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Showing posts from December, 2017

Books Read in 2017

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January David Morrell, Ruler of the Night Ottessa Moshfegh, Eileen February Fredrik Backman, A Man Called Ove Meredith Duran, A Lady’s Code of Misconduct Zadie Smith, Swing Time March Katherine Addison, The Goblin Emperor Heidi Heilig, The Ship Beyond Time Nell Stevens, Bleaker House Sally Thorne, The Hating Game April Laurie Lico Albanese, Stolen Beauty Kristy Cambron, The Illusionist’s Apprentice Carol Goodman, The Widow's House Barbara Ann Kipfer, 1,001 Ways to Slow Down Crystal King, Feast of Sorrow Sylvain Neuvel, Waking Gods May Maurice Broaddus, Buffalo Soldier Shirley Jackson, We Have Always Lived in the Castle Sarah Lotz, The White Road Catherine Magia, The Fisherman's Bride Shannon McKenna Schmidt and Joni Rendon, Novel Destinations Emilie Wapnick, How to Be Everything Naomi J. Williams, Landfalls [reread] June Christina Henry, Lost Boy: The True Story of Captain Hook John Pfordresher, The Secret History of Jane Eyre: How

Never has a Victorian-era picnic been so chilling, bittersweet, and shocking

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First line : Everyone agreed that the day was just right for the picnic to Hanging Rock -- a shimmering summer morning warm and still, with cicadas shrilling all through breakfast from the loquat trees outside the dining-room windows and bees murmuring above the pansies bordering the drive. This book. This book! It's a slim read but one I dragged out over two months because I savored each line. It's a surprisingly bittersweet and chilling read about the aftereffects of a tragedy; in this case, the disappearance of three students and a teacher during a school picnic. Opening on Valentine's Day, 1900, at a posh girls school in Australia, the novel spans three short, but devastating, months following the strange disappearance of three beloved students and a teacher at Hanging Rock, a local rock formation. The survivors are impacted in varying ways, from the school's steel-spined headmistress, Mrs. Appleyard, and her attempts to keep her school functioning, to Mike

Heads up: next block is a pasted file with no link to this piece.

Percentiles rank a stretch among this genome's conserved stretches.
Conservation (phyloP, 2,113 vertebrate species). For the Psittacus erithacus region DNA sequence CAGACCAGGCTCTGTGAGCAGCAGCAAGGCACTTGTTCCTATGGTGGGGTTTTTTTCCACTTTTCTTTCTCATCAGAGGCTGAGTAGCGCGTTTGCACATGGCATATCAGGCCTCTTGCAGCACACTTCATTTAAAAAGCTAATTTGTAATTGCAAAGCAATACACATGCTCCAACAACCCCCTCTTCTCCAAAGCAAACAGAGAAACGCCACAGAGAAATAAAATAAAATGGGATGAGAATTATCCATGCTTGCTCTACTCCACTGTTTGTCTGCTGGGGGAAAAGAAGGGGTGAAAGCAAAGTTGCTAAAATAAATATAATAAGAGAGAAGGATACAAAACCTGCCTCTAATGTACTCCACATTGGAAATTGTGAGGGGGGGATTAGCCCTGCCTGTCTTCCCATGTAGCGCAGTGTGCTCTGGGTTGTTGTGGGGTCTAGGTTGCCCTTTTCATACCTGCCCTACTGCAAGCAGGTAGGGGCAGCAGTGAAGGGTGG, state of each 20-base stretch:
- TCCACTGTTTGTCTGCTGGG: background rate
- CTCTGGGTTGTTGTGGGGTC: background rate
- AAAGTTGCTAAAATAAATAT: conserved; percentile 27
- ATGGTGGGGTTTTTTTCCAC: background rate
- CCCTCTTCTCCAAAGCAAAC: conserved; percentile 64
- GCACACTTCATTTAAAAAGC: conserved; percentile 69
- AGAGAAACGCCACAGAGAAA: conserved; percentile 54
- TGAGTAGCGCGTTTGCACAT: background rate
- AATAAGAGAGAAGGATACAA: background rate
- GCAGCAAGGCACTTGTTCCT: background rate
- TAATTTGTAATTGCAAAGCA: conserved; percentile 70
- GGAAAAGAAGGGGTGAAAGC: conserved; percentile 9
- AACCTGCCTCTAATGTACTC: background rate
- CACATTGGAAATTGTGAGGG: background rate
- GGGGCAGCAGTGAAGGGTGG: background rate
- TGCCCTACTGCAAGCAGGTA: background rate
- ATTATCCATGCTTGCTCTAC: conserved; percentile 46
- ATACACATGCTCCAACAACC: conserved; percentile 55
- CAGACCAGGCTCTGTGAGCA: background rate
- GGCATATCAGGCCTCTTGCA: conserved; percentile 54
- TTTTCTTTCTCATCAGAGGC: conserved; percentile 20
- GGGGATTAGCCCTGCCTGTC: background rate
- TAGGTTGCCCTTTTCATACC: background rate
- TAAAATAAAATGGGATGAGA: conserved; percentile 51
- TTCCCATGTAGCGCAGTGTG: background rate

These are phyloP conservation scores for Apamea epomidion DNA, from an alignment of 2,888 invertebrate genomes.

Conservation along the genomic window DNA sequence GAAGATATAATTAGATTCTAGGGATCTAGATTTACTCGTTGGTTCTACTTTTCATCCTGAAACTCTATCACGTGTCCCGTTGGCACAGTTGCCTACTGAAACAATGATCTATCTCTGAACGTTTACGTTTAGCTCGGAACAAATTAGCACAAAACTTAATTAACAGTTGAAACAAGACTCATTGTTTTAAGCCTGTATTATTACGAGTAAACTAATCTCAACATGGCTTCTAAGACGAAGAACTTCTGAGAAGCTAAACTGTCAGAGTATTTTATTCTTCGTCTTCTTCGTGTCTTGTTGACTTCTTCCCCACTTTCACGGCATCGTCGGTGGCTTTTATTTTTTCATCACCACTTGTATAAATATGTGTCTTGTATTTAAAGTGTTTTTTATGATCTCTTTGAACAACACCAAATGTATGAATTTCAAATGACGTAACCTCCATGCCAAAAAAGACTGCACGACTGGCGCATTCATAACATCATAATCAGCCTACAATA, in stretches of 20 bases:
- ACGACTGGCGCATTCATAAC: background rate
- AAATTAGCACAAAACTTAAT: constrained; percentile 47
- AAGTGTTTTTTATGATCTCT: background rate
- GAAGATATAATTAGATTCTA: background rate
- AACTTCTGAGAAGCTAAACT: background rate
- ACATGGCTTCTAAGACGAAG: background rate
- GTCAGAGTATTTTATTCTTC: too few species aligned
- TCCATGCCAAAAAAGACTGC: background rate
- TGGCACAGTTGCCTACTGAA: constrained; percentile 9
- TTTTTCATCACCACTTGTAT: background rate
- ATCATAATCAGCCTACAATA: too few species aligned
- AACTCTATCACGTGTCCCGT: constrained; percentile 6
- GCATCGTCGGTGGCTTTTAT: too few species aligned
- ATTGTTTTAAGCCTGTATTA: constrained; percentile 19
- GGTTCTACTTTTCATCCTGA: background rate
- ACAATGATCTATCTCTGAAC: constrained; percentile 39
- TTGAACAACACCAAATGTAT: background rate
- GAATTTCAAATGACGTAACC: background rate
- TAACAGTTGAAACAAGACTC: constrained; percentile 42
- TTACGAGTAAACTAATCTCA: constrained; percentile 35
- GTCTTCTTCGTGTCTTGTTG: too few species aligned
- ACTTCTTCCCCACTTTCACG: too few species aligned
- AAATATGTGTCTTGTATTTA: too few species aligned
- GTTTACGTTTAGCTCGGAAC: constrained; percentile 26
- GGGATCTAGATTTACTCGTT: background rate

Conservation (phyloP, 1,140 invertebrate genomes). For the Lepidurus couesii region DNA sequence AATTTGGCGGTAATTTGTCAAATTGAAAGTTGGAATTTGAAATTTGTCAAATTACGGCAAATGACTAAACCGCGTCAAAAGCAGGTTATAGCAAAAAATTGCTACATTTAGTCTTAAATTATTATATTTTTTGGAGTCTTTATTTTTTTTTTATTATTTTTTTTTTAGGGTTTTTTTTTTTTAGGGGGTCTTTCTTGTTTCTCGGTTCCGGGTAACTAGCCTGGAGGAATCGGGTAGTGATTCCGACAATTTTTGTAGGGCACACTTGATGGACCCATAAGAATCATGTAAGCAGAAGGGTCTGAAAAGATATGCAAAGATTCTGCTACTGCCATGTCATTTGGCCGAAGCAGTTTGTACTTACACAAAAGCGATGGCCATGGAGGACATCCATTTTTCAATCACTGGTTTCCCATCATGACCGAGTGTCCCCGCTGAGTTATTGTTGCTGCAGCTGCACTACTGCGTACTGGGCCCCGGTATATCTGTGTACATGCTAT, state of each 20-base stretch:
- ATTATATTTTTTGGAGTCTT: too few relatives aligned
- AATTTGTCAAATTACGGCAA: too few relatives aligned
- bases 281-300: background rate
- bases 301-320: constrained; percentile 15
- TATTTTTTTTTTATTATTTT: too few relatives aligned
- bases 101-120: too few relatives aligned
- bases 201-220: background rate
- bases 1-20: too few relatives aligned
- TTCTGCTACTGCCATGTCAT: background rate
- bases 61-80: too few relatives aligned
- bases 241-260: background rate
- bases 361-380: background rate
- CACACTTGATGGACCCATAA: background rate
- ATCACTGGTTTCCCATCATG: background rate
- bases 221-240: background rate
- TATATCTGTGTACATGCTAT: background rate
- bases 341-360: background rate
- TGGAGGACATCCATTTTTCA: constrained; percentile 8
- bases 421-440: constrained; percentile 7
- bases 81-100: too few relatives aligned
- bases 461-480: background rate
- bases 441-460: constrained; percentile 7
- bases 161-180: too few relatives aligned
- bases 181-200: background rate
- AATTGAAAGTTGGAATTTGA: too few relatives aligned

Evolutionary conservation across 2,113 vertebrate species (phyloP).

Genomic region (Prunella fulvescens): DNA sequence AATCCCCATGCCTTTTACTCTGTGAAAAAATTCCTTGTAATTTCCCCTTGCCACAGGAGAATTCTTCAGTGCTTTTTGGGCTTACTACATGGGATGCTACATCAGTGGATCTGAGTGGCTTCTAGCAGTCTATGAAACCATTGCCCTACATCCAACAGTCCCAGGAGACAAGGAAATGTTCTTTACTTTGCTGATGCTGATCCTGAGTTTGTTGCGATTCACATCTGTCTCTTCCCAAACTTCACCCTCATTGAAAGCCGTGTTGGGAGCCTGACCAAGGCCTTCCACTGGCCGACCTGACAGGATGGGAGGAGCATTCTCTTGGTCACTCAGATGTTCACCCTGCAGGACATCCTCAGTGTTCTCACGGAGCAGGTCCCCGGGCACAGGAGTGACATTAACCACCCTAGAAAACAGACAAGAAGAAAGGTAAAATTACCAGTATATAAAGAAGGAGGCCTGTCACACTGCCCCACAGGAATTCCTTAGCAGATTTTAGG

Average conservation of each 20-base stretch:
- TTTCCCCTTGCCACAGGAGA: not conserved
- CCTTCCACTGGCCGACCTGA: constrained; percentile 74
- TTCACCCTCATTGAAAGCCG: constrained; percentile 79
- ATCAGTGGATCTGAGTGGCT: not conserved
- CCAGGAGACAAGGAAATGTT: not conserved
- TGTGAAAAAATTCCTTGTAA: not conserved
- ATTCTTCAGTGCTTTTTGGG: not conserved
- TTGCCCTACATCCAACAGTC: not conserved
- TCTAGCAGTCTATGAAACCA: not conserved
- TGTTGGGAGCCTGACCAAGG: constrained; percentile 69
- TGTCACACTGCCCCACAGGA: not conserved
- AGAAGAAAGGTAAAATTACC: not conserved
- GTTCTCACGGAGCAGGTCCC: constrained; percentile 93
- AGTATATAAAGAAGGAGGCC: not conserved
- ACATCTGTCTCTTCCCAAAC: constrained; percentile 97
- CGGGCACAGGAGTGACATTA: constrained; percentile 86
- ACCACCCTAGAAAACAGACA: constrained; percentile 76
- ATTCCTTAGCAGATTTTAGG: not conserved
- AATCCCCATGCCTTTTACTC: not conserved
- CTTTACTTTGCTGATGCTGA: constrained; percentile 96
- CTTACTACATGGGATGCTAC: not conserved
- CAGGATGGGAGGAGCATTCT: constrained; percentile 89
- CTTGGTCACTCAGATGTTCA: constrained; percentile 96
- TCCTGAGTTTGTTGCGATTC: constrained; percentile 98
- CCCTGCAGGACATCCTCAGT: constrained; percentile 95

Weekend reads and ... I got nuthin'

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So, after rallying to get back into blogging in October, I've struggled to keep up that momentum and enthusiasm. I've also stalled out on my reading. I blame all that on my eight-week cold which barely resolved itself before I caught another bug, and I'm kind of just tired and grouchy. I'm still not ready to call it done on my 2017 reading, however. I'm still wading through Middlemarch and really, really want to finish it before 2018. And I've started Zadie Smith's On Beauty and am uh-doring it, so hopefully I can find some time before the 30th to do some long stretches of reading. And I'm, like, 95% done with the shrug I started in May (with the original goal of being done by September) and I really really really want to finish it so I can start something new. Have you finished your 2017 reading? What's the last book you plan to read for the year? If you've done your top ten (or top reads) for 2017 post, share it with me -- I plan to

2018 Historical Fiction Reading Challenge

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This is probably my favorite challenge of the year because historical fiction is one of my favorite genres to read (really, it's probably my The Fav). It's also my laziest challenge because I really never need to push myself to hit my goal, so... For 2018, I'm actually going to limit myself. I'm trying to expand my reading horizons and embrace authors and genres I don't typically dive into. So I think I'm going to commit to Renaissance Reader - 10 books to encourage myself to read widely this year. Here's to 10 stellar hist fic reads in 2018! Read Justina Ireland, Dread Nation Alma Katsu, The Hunger Angelle Petta, The Artist and the Soldier Laura Purcell, The Silent Companions   Cat Sebastian, The Lawrence Browne Affair Cat Sebastian, The Soldier's Scoundrel Mary Sharratt, Ecstasy